During the meandering surveys, various species were spotted. A couple of Lithobates pipiens (Northern Leopard Frogs) were observed, one near its usual habitat and one quite a distance away. Northern Leopard Frogs have precise habitat needs, just like the Tiger Salamander, so they usually stay near the area in which their resources are (Mierzwa and Beltz, 1994). One of the Northern Leopard Frogs was seen in a prairie that was far from the pond. Usually, Northern Leopard Frogs are found near streams, ponds, and wet prairies but if the environment is sufficient, sometimes they can be found in areas away from the water (Dreslik et al. 2018). This would be an indication that the Melody site has a healthy ecosystem and is sufficient in supporting many different species, as well as promoting a good survival rate and livelihood for those species. There were also multiple Thamnophis sirtalis (Common Garter Snakes) spotted during meandering. One was close by to the trap near a brush pile and the other one was found in the mowed lawn near the prairie of the site. The Common Garter Snake is usually found near forests, edge habitats, and near water, which means that the Melody site would be a perfect environment for them to thrive in (Dreslik et al. 2018). Also, since the savanna is mainly edge habitat, it would make sense for many snakes to be spotted there (Mierzwa and Beltz, 1994). With the amount of Common Garter Snakes observed and trapped even by the other groups it shows that the habitat in the Melody site is indeed beneficial for their survival. Another reason why so many Common Garter Snakes were spotted could be due to the time in which they are active, usually between March and November (Dreslik et al. 2018). It was getting near the end of the season but since the weather was so warm it could have prompted more of them to stay out and bask in the sun or continue their search for food. A couple of Lithobates catesbeianus (American Bullfrogs) were also observed. These observations were fairly predictable due to the natural environment of the American Bullfrog, which is in forests and prairies near permanent bodies of water (Dreslik et al. 2018). Movement within or between habitats can create a greater risk of predation (Most, 2013). The fact that there was so much movement seen by many different species could indicate that predation isn’t a major problem at the Melody site. Finally, tThere were also some interesting and unexpected findings during the meandering that were not related to herpetofauna. There were sightings of a Ardea herodias (Great Blue Heron) which shows that the Melody site provides resources to other types of animals, not just herpetofauna. In addition, there were animal bones found, one possibly from a deer and the other was a skull of a bird. This information could suggest that there are some predators, such as coyotes, in the Melody site that may have an impact on the populations of the herpetofauna, although predation is unlikely to be too prevalent based on the number of species captured and sighted.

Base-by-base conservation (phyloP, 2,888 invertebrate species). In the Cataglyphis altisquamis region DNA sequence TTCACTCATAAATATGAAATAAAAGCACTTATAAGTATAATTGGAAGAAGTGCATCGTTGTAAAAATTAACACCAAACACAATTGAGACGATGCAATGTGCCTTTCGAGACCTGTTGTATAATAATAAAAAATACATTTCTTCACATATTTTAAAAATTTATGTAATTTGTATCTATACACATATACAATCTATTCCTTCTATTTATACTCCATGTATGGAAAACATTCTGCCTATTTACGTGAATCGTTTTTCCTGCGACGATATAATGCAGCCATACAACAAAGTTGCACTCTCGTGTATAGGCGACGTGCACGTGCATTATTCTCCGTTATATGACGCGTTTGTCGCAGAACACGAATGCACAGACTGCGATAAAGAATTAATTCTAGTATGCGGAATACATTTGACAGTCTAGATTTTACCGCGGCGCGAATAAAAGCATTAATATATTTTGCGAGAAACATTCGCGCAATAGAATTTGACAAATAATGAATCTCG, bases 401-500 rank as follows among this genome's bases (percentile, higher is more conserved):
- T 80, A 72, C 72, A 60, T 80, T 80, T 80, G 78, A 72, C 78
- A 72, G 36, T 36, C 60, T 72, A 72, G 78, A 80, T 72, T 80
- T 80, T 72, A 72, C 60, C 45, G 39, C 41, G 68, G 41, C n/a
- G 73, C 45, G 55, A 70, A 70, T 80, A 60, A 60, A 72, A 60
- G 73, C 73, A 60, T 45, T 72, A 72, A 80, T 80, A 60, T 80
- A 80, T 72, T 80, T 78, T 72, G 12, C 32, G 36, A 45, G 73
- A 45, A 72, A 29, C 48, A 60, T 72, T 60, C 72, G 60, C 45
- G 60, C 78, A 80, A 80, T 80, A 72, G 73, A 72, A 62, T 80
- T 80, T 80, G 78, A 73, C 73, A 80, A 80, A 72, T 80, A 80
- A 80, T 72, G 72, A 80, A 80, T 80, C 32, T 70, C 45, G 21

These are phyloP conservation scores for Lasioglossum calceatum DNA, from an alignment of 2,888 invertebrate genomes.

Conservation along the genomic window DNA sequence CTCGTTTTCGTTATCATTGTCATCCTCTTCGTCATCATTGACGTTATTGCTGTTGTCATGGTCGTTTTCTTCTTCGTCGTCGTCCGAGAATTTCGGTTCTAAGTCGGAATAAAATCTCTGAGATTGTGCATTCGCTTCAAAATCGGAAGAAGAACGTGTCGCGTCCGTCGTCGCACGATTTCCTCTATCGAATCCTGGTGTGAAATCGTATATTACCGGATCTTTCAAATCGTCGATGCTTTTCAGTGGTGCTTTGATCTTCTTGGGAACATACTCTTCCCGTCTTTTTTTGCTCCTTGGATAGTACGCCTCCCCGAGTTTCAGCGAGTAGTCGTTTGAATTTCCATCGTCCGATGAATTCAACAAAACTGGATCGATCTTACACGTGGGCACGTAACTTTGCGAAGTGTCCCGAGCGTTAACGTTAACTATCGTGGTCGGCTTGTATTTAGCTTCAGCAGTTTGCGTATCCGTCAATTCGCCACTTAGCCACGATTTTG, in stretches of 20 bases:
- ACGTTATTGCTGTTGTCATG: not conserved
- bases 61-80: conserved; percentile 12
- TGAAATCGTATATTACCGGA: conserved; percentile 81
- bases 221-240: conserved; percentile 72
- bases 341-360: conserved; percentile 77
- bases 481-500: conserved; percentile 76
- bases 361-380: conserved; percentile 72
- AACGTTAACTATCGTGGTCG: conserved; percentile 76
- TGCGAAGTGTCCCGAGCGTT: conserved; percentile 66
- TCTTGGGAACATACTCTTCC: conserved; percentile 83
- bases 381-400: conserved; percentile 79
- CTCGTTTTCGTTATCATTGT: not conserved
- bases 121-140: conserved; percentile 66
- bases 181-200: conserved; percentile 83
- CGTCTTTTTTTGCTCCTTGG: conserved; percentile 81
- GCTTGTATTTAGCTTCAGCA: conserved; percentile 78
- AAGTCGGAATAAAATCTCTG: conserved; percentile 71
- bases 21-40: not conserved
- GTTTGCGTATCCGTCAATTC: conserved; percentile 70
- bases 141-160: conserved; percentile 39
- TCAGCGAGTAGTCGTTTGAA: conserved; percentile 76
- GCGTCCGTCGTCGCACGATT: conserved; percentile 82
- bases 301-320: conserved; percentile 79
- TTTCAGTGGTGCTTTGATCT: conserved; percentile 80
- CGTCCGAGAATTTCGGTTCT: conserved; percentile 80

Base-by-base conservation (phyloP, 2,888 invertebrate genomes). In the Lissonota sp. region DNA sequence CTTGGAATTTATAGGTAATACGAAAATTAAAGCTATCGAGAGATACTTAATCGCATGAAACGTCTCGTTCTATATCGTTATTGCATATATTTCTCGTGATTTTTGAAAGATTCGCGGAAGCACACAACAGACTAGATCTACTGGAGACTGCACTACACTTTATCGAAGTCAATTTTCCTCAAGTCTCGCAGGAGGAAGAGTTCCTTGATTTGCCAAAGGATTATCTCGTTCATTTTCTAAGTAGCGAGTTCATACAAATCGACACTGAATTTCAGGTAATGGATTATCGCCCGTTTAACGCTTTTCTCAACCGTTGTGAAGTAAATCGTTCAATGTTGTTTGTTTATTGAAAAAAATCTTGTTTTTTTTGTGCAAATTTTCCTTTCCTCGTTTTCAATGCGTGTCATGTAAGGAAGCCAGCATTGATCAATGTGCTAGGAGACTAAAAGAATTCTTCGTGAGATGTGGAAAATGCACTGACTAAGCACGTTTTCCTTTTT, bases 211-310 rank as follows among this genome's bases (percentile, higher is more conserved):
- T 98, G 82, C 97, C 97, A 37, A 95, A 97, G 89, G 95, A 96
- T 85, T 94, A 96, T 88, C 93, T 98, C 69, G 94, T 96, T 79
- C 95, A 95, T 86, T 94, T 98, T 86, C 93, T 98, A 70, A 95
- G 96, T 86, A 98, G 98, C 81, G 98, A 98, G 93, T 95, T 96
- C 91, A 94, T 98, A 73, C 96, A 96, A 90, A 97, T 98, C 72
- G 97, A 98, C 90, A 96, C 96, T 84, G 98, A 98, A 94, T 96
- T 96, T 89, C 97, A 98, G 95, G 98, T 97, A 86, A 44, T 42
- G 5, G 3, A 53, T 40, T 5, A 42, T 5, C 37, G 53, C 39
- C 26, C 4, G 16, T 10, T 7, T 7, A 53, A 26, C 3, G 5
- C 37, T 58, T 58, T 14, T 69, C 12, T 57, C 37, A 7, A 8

Overall, there were many species sighted during meandering and being able to observe multiple of the same species could mean that they have adapted well to the environment at the Melody site. For the future, to improve this study, it could be beneficial to set up more drift fences in different areas along the site. There was a part of the savanna in the northern end of the site that had a lot of vegetation, which could potentially house many different species. These species could be captured there with another drift fence with additional pitfall traps and funnel traps. In addition, there could be another drift fence set up closer to the pond on the Melody site which could capture species that are moving in and out of the water. There were a lot of crayfish tunnels observed near the pond, so a drift fence with funnel traps could potentially catch other species of snakes other than the Common Garter Snake as snake often travel through these tunnels. There could also be another survey done in the spring and into the summer when all of the species are coming out of hibernation and laying their eggs. There could be a lot of hatchlings and juveniles at this time trying to move into the water from their hatch site. Moving forward with this study, some questions that came about were, why were some species so commonly seen and why were some species not at all sighted? If there were more time spent at the site and in a different season how different would our results be? Would the variety of species change and the number of species observed? These are all questions that could be explored if the site were studied for more time in the future.
We would like to thank the site provider, Robin Colburn, for allowing us to conduct this survey on her land, as well as Dr. Sean Menke, from Lake Forest College, and Professor Rob Carmichael, from the Wildlife Discovery Center, for helping us set up traps at the site and assisting in catching, trapping, and identifying species.